Baker City Oregon unanimously rejects breed discrimination

Following a fatal attack earlier this year, officials in Baker City Oregon were discussing the possibility of a breed discriminatory law targeting pit bull terrier like dogs.

The proposal would have declared targeted breeds to be dangerous and impose restrictions on them that were also to be imposed on dogs with a history of bad behavior. Targeted dogs would have included “… pit bull terrier, an American pit bull terrier, Staffordshire bull terrier or American Staffordshire terrier breed of any dog or any mix of dog which contains as an element of its breeding the breed of American pit bull terrier, Staffordshire bull terrier or American Staffordshire terrier as to be identifiable by the Hearing Officer as partially of the breed of American pit bull terrier, Staffordshire bull terrier or American Staffordshire terrier.”

A committee was formed to study the issue.  The committee examined many ordinances from across the country.   In the video from the last meeting, we have the opportunity to see the results of advocacy done right, and a group of council members who were very clearly concerned about the community, but needed just a little gentle guidance to come to the best possible ordinance.

During the discussion from the members of the committee and community, Councilor Coles made a motion to accept the proposal as is, minus the section that was breed based.  He cites the resolution from the American Bar Association urging municipalities to pass breed neutral laws as having had a great impact on him.  At that time there was no second, but a comment from another councilor that they would like to hear the rest of the testimony regarding the proposal.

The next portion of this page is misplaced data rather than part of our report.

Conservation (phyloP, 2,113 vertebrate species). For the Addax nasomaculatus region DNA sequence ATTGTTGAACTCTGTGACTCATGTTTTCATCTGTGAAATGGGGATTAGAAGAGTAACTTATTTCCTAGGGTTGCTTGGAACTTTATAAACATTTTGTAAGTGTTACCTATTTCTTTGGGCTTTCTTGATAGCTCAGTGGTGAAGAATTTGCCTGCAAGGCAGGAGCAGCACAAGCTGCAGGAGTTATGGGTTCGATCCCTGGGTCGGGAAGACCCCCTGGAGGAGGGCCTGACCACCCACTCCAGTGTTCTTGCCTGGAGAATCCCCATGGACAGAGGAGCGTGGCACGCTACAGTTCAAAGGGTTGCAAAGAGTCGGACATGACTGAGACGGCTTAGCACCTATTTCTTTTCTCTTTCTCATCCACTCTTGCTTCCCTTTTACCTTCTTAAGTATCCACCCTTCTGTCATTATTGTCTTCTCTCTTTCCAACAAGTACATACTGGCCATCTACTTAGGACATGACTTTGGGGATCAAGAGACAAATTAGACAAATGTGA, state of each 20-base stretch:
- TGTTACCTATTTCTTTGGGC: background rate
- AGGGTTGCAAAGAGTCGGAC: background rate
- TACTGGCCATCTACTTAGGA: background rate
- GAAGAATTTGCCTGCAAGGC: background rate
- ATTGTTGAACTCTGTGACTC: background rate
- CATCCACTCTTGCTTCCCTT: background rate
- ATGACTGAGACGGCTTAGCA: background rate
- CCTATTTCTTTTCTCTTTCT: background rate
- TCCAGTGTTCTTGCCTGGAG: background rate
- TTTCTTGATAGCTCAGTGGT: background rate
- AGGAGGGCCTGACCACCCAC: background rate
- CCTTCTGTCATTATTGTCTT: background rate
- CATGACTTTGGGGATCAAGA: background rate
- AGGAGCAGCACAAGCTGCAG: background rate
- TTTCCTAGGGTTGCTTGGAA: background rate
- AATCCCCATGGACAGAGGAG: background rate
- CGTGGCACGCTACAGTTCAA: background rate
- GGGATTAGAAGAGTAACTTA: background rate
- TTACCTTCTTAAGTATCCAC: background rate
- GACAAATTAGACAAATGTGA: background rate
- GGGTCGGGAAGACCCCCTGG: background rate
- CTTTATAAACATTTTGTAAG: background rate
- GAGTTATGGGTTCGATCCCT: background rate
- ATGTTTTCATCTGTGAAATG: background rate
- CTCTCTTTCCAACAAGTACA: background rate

Not one person who spoke, spoke in favor of breed based language. Watching the decorum of the speakers in very interesting.  Each speaker thanked the council and praised the process, starting off their commentary on a positive note.  At no time were any direct comments made about the council, or the council members, all comments were reserved for the material.

At the end, the initial motion to strike the breed discriminatory language is seconded by Councilwoman Mosier, who proceeds to make the commentary that is transcribed below. (edited for length, full comment available in the video linked above)

“I don’t have any special love for pit bulls or for any particular breed.  For me what it has come down to is increased community safety…All of the studies that I read…and pieces of information from peer-reviewed sources seemed to come down to the idea that multi-faceted approaches work best in achieving community safety.  That means not just banning a specific breed or restricting a specific breed, but community education, and insuring that we have problem pet owners addressed and insuring that we have dangerous dog ordinances enforced and that there are many fronts that have to be addressed in order to actually achieve community safety…I have a list of the organizations that support breed neutral ordinances and I’d just like to read them for you…the CDC, the American Veterinary Medical Association, National Animal Control Association, the Humane Society, the American Society for the Prevention of Cruelty to Animals, Best Friends Animal Society, the American Bar Association and the White House even had an article supporting breed neutral ordinances that address… the problems that tend to lead to dangerous dog situations…There was one set of statistics that I did see…that refers to some success of such legislation but for my money that one set of statistics, or that one set of scenarios that cited success of breed specific legislation doesn’t outweigh that long list of peer-reviewed studies.